Mariachi and ‘Despacito’

So today I want to talk about music in Mexico. The amount of german music that’s present to mexican people is pretty much limited to Rammstein, Mozart and Beethoven. Other than that people might have heard of the electronic music scene in Germany and of the song “99 Luftballons” from 1990s star Nena, although the english version ’99 red balloons’ ist far more known outside of Germany, I guess.

Same applies to mexican music for us Germans – before coming to Mexico I had never heard of Alejandro Fernandez or Juan Gabriel and they are mexican superstars in the music industry. My brother in law was shocked when he found out that I didn’t know them! However, one mexican musical genre is world-famous I suppose: Mariachi music. This music than can be both happy and sad, but is mostly rather up-beat. It’s usually performed at a birthday or some other event with one or various guitars, violins, trumpets and sometimes different flutes. A typical job for a group of Mariachis is to be send to the window of a woman by the ladies boyfriend or admirer and play for her outside on the streets below her window in order to show the admirers love. Mariachi always dress up in their traditional costume when performing and where the big hats – sombreros. Lately, women can also be Mariachi, although it remains a classic male occupation.

Besides traditional mexican music, there is a lot of US-american music in the radio – sure, stars like Bon Jovi, Michael Jackson or Miley Cirus are known everywhere. The funny part is, that often songs that everyone knows and that are originally in english, have their spanish version. I have this heard with a couple of Beatles songs and with ‘Blame it on the Boogie’ from the Jackson Five (1978), which Luis Miguel (another mexican singer who has become famous in all Latin America) converted to ‘Será que no me amas’ in 1990. The lyrics are more or less similar, but it’s certainly not a direct translation. The melody however is clearly the same.

Spanish music is of course very big in Mexico – whether it comes from Spain, Colombia or any other spanish-speaking country. This means music of all genres and from a lot of different countries, but this music unites Latin America in their identity. Before I came to Mexico, I didn’t know any spanish and had never lived in a spanish-speaking country, but even I knew some songs from my childhood and youth – songs that were played on kids parties and in the radio. Of course the most famous one is ‘La Macarena’ – who doesn’t know this song?! But with some other I surprised Gus even more when singing them: ‘Veo veo’ (Tatiana), ‘Asereje’ (Las Ketchup) or ‘Hijo de la luna’ (Mecano).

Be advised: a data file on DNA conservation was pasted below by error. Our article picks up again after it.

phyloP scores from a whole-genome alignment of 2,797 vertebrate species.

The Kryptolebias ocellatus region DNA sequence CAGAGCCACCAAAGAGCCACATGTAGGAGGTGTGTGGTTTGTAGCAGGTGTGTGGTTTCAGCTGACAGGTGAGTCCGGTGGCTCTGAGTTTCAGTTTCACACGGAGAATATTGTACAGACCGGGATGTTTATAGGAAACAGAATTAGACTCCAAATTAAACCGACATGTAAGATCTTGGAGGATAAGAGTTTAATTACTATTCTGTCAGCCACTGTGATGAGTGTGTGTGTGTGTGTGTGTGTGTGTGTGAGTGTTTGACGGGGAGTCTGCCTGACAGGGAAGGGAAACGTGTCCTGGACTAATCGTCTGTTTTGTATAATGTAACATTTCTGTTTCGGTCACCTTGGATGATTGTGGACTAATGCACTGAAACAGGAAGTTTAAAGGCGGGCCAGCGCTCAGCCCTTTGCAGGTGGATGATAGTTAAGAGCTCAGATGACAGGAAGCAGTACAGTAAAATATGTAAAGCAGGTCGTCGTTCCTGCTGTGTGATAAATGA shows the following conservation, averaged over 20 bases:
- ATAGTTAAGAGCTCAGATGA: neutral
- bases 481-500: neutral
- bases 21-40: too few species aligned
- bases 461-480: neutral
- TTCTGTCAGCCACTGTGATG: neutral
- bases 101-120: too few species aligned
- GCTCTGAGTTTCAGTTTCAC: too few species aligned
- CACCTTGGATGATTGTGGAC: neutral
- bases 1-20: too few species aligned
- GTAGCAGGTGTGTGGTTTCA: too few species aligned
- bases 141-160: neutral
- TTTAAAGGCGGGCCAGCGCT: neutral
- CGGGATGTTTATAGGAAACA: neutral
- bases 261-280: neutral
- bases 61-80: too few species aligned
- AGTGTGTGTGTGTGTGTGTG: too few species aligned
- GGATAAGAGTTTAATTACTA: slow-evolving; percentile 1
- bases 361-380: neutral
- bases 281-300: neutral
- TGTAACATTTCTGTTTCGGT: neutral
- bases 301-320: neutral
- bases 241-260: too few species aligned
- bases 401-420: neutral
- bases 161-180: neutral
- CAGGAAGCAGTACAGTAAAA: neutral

Today, songs in spanish or at least in a mix of english and spanish are popular around the globe. Latin singers are conquering even the german radio – Shakira, Ricky Martin or Marc Anthony are just a few examples. Personally, I really like that the latin music is becoming more popular, however I feel a bit sad because so far, only one kind of song part of this trend: happy party music, for example ‘Loca’ or ‘La Bicicleta’ from Shakira, ‘Vayamos compañeros’ by Marquess, ‘Bailando’ from Enrique Iglesias or ‘Danza Kuduro’ by Don Omar. Don’t get me wrong – I love most of these songs and they tend to make me feel like life is easy and all you have to do is dance, but artists like Shakira, Enrique Iglesias or Ricky Martin have so much more to offer than these simple ‘party songs’. But well, apparently these are the songs people want to here – Reggaeton most of all it seems, because not only do I hear ‘Despacito’ from Luis Fonsi and Daddy Yankee on every street corner here in Mexico, but also in the european radio. Similar to ‘Despacito’, the following songs playing were everywhere during the last couple of months here in Mexico: ‘Subeme la Radio’ (Enrique Iglesias), ‘Chantaje’ (Shakira feat. Maluma), ‘Reggaetón lento’ (CNCO) and ‘Vente pa’ca’ (Ricky Martin feat. Maluma). Songs like this in spanish or mixed between english and spanish are incredibly popular and it seems like more and more artists follow the example of Pitbull or Daddy Yankee in this genre. The thing about this music is, that even though the lyrics usually don’t say much or talk about sex and are often disrespectful towards women, it’s music that will make you move and probably make you feel like you are in the Caribbean dancing on the streets or on the beach – it’s feel-good-music. And well, there are so many songs with no meaning – at least these ones allow you some day dreaming 😉


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